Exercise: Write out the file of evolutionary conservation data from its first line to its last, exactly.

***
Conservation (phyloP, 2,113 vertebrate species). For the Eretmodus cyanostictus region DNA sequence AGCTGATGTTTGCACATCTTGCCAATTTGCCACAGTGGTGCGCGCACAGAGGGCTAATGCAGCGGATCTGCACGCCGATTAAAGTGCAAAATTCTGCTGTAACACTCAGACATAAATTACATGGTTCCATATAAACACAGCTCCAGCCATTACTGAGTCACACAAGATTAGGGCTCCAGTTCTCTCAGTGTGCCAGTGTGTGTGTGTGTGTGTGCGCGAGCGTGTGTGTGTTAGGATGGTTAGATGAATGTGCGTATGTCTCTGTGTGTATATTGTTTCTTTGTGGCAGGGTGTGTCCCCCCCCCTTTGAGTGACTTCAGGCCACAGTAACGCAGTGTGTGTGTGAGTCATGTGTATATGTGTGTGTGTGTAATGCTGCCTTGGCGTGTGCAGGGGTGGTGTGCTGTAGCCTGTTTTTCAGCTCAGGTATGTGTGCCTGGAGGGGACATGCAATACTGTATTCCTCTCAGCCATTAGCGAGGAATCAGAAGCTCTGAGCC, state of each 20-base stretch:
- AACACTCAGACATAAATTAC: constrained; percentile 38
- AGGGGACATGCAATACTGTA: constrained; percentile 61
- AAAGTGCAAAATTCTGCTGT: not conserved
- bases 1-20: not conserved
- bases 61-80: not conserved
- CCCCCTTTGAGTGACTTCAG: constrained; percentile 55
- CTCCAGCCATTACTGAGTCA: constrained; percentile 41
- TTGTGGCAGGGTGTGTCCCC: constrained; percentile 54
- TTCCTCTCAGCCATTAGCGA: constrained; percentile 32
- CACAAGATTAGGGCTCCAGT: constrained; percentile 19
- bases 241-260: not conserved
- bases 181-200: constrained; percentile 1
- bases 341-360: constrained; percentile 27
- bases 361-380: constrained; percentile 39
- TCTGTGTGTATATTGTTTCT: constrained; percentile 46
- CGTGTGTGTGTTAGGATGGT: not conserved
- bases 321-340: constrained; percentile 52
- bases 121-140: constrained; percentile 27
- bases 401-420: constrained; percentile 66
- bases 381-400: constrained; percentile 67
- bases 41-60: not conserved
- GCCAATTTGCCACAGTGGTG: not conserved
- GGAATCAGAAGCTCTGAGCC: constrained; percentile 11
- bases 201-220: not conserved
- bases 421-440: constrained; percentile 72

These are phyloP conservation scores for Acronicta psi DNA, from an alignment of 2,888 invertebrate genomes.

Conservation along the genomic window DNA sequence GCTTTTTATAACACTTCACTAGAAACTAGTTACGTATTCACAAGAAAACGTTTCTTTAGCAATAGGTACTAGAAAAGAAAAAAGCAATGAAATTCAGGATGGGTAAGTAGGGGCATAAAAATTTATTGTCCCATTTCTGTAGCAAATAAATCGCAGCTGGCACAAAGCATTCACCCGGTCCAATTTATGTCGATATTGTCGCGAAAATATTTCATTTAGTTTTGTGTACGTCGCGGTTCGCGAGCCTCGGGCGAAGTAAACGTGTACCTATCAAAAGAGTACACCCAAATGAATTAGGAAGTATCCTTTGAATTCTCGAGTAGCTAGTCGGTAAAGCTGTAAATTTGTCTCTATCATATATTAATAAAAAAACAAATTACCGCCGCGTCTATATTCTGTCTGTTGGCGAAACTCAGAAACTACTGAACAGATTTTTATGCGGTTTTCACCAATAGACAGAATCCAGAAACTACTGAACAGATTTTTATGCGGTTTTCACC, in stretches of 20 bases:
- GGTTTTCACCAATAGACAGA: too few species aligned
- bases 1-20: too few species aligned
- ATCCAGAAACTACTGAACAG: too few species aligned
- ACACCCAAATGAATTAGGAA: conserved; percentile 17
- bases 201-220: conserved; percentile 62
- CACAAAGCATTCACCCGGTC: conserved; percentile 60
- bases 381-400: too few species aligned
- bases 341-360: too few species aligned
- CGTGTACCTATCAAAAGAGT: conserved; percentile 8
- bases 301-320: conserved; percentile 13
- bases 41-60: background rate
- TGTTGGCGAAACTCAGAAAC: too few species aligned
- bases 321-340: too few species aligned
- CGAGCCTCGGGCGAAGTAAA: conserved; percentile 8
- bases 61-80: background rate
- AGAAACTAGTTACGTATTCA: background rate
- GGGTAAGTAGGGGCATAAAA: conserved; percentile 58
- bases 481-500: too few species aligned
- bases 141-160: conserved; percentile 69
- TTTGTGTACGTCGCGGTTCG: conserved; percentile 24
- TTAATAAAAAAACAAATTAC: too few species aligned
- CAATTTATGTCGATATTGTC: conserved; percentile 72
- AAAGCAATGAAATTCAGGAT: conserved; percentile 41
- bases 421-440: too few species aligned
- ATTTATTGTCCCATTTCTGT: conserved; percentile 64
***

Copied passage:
Conservation (phyloP, 2,113 vertebrate species). For the Eretmodus cyanostictus region DNA sequence AGCTGATGTTTGCACATCTTGCCAATTTGCCACAGTGGTGCGCGCACAGAGGGCTAATGCAGCGGATCTGCACGCCGATTAAAGTGCAAAATTCTGCTGTAACACTCAGACATAAATTACATGGTTCCATATAAACACAGCTCCAGCCATTACTGAGTCACACAAGATTAGGGCTCCAGTTCTCTCAGTGTGCCAGTGTGTGTGTGTGTGTGTGCGCGAGCGTGTGTGTGTTAGGATGGTTAGATGAATGTGCGTATGTCTCTGTGTGTATATTGTTTCTTTGTGGCAGGGTGTGTCCCCCCCCCTTTGAGTGACTTCAGGCCACAGTAACGCAGTGTGTGTGTGAGTCATGTGTATATGTGTGTGTGTGTAATGCTGCCTTGGCGTGTGCAGGGGTGGTGTGCTGTAGCCTGTTTTTCAGCTCAGGTATGTGTGCCTGGAGGGGACATGCAATACTGTATTCCTCTCAGCCATTAGCGAGGAATCAGAAGCTCTGAGCC, state of each 20-base stretch:
- AACACTCAGACATAAATTAC: constrained; percentile 38
- AGGGGACATGCAATACTGTA: constrained; percentile 61
- AAAGTGCAAAATTCTGCTGT: not conserved
- bases 1-20: not conserved
- bases 61-80: not conserved
- CCCCCTTTGAGTGACTTCAG: constrained; percentile 55
- CTCCAGCCATTACTGAGTCA: constrained; percentile 41
- TTGTGGCAGGGTGTGTCCCC: constrained; percentile 54
- TTCCTCTCAGCCATTAGCGA: constrained; percentile 32
- CACAAGATTAGGGCTCCAGT: constrained; percentile 19
- bases 241-260: not conserved
- bases 181-200: constrained; percentile 1
- bases 341-360: constrained; percentile 27
- bases 361-380: constrained; percentile 39
- TCTGTGTGTATATTGTTTCT: constrained; percentile 46
- CGTGTGTGTGTTAGGATGGT: not conserved
- bases 321-340: constrained; percentile 52
- bases 121-140: constrained; percentile 27
- bases 401-420: constrained; percentile 66
- bases 381-400: constrained; percentile 67
- bases 41-60: not conserved
- GCCAATTTGCCACAGTGGTG: not conserved
- GGAATCAGAAGCTCTGAGCC: constrained; percentile 11
- bases 201-220: not conserved
- bases 421-440: constrained; percentile 72

These are phyloP conservation scores for Acronicta psi DNA, from an alignment of 2,888 invertebrate genomes.

Conservation along the genomic window DNA sequence GCTTTTTATAACACTTCACTAGAAACTAGTTACGTATTCACAAGAAAACGTTTCTTTAGCAATAGGTACTAGAAAAGAAAAAAGCAATGAAATTCAGGATGGGTAAGTAGGGGCATAAAAATTTATTGTCCCATTTCTGTAGCAAATAAATCGCAGCTGGCACAAAGCATTCACCCGGTCCAATTTATGTCGATATTGTCGCGAAAATATTTCATTTAGTTTTGTGTACGTCGCGGTTCGCGAGCCTCGGGCGAAGTAAACGTGTACCTATCAAAAGAGTACACCCAAATGAATTAGGAAGTATCCTTTGAATTCTCGAGTAGCTAGTCGGTAAAGCTGTAAATTTGTCTCTATCATATATTAATAAAAAAACAAATTACCGCCGCGTCTATATTCTGTCTGTTGGCGAAACTCAGAAACTACTGAACAGATTTTTATGCGGTTTTCACCAATAGACAGAATCCAGAAACTACTGAACAGATTTTTATGCGGTTTTCACC, in stretches of 20 bases:
- GGTTTTCACCAATAGACAGA: too few species aligned
- bases 1-20: too few species aligned
- ATCCAGAAACTACTGAACAG: too few species aligned
- ACACCCAAATGAATTAGGAA: conserved; percentile 17
- bases 201-220: conserved; percentile 62
- CACAAAGCATTCACCCGGTC: conserved; percentile 60
- bases 381-400: too few species aligned
- bases 341-360: too few species aligned
- CGTGTACCTATCAAAAGAGT: conserved; percentile 8
- bases 301-320: conserved; percentile 13
- bases 41-60: background rate
- TGTTGGCGAAACTCAGAAAC: too few species aligned
- bases 321-340: too few species aligned
- CGAGCCTCGGGCGAAGTAAA: conserved; percentile 8
- bases 61-80: background rate
- AGAAACTAGTTACGTATTCA: background rate
- GGGTAAGTAGGGGCATAAAA: conserved; percentile 58
- bases 481-500: too few species aligned
- bases 141-160: conserved; percentile 69
- TTTGTGTACGTCGCGGTTCG: conserved; percentile 24
- TTAATAAAAAAACAAATTAC: too few species aligned
- CAATTTATGTCGATATTGTC: conserved; percentile 72
- AAAGCAATGAAATTCAGGAT: conserved; percentile 41
- bases 421-440: too few species aligned
- ATTTATTGTCCCATTTCTGT: conserved; percentile 64